“I regard the theatre as the greatest of all art forms, the most immediate way in which a human being can share with another the sense of what it is to be a human being.” – Oscar Wilde
A fusion of music, dance, drama, stylized speech, and spectacle, folk theatre is a composite art form with deep roots in local identity and native culture. An important indigenous tool of interpersonal communication, this form of theater reflects the social-political realities of its time.
India has a long, rich and illustrious history of folk theatre. In ancient times, Sanskrit dramas were staged at seasonal festivals or to celebrate special events. Between the 15th and the 19th centuries, actors and dancers were given special places of distinction in the courts of several Indian kings.
For instance, in the 18th century, the tamasha folk theatre was patronized by the powerful Peshwas of the Maratha kingdom. The Maharajas of Travancore and Mysore also competed with each other to establish the superior talent of their drama troupes. The maharaja of Banaras was the producer and patron of grand ramlila, a 31-day play based on Ramayan with spectators numbering in thousands!
This led to the infusion of local myths, costumes, and masks into the ancient form of drama, resulting in the evolution of diverse regional styles of folk theatre. This tradition continued in the princely courts of India even under British rule.
In the absence of urban theatre in most Indian cities (with the exception of metros like Kolkata, Delhi, Mumbai, Chennai and Bengaluru), folk theatre has kept the rural audiences entertained for centuries.
It has also played an important part in the growth of modern theatres in different languages. Bhartendu Harishchandra, the 19th-century drama writer who is also known as the father of Hindi theatre, used to combine folk conventions with Western theatrical formsthat were popular at that time. Rabindrabath Tagore’s plays reflect the influence of baul singers and folk theatre too.
Today, folk theatre is considered an art form that keeps the basic elements of a drama intact, while taking on the stories and flavours of the region its stems from. This very aspect makes folk theater a vibrant and vital aspect of India’s intangible cultural heritage.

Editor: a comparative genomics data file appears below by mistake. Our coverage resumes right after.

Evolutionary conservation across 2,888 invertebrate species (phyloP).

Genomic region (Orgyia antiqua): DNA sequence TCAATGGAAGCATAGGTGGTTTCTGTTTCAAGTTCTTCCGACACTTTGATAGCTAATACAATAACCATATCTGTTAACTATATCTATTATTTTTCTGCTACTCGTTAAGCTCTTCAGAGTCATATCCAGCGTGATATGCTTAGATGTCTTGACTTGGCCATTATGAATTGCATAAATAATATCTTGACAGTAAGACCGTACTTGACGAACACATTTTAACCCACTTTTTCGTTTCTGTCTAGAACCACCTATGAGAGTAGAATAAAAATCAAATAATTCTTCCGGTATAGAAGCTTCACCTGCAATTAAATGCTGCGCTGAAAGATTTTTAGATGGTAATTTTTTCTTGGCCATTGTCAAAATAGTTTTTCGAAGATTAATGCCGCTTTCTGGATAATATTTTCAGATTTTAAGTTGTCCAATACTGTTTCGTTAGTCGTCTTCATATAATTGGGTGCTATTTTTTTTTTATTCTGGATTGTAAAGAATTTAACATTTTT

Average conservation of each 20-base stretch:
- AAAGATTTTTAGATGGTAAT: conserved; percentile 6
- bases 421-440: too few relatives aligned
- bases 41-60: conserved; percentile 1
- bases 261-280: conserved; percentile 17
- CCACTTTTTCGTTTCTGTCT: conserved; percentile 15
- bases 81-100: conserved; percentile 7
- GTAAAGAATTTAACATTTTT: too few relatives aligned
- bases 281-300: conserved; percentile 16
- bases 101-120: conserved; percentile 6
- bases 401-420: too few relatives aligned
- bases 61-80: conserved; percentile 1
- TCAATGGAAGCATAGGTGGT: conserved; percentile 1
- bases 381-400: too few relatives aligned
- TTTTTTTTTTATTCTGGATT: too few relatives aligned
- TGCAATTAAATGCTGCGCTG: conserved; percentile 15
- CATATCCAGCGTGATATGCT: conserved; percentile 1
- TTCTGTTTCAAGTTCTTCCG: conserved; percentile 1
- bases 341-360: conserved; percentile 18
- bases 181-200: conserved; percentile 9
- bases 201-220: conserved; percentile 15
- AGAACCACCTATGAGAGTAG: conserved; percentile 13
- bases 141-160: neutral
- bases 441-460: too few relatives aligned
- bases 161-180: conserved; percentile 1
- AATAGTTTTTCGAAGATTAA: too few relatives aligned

While some folk theatre forms like raslila, nautanki and ramlila are recognized all over the country, there are some which, in spite of being equally amazing, remain largely unnoticed. Here is a list of 12 beautiful yet lesser known folk theatre forms from across India.
One of the oldest traditional theatre forms of India, Koodiyattam follows the performative principles of the ancient tradition of Sanskrit theatre. However, it has its own distinctive characteristics that are firmly rooted in the culture of Kerala. This theatre was traditionally a part of temple rituals performed in sacred theaters, called Koothambalams. In 2001, Koodiyattam was officially recognized by UNESCO as a Masterpiece of the Oral and Intangible Heritage of Humanity.
Yakshagana is a popular folk theatre form of Karnataka with a long history of nearly four hundred years. It is a unique harmony of musical tradition, eye-catching costumes, and authentic styles of dance, improvised gestures and acting, with its extemporaneous dialogue holding a wide appeal. The themes are generally derived from the mythological stories and epics. Traditionally presented from dusk to dawn, this folk theatre is predominantly seen in the coastal districts of Karnataka.
A popular folk theatre form in Haryana, Rajasthan and Uttar Pradesh, Swang is centered around music. In this folk theatre, religious stories and folk tales are enacted and sung by a group of a dozen or so artistes. Characterized by loud rendering of dialogues and songs (a legacy of its open air performances in the past), Swang has two important styles – one that belong to Rohtak (performed in the Bangru language)and the other that belongs to Haathras (performed in the Brajbhasha language).
4. Bhand Paather
The centuries old traditional theatre form of Kashmir, bhand pather is a unique combination of dance, music and acting. Satire, wit and parody are commonly used in this folk drama that incorporates local mythological legends and contemporary social commentary. Traditionally, the performances begin in the evening with a ritualistic dance called chhok. The play unfolds gradually after this and ends in the early hours of the morning. Interestingly,the performers or bhands dance to the tune of specific instruments like the mukam, swarnai, dhol and nagara.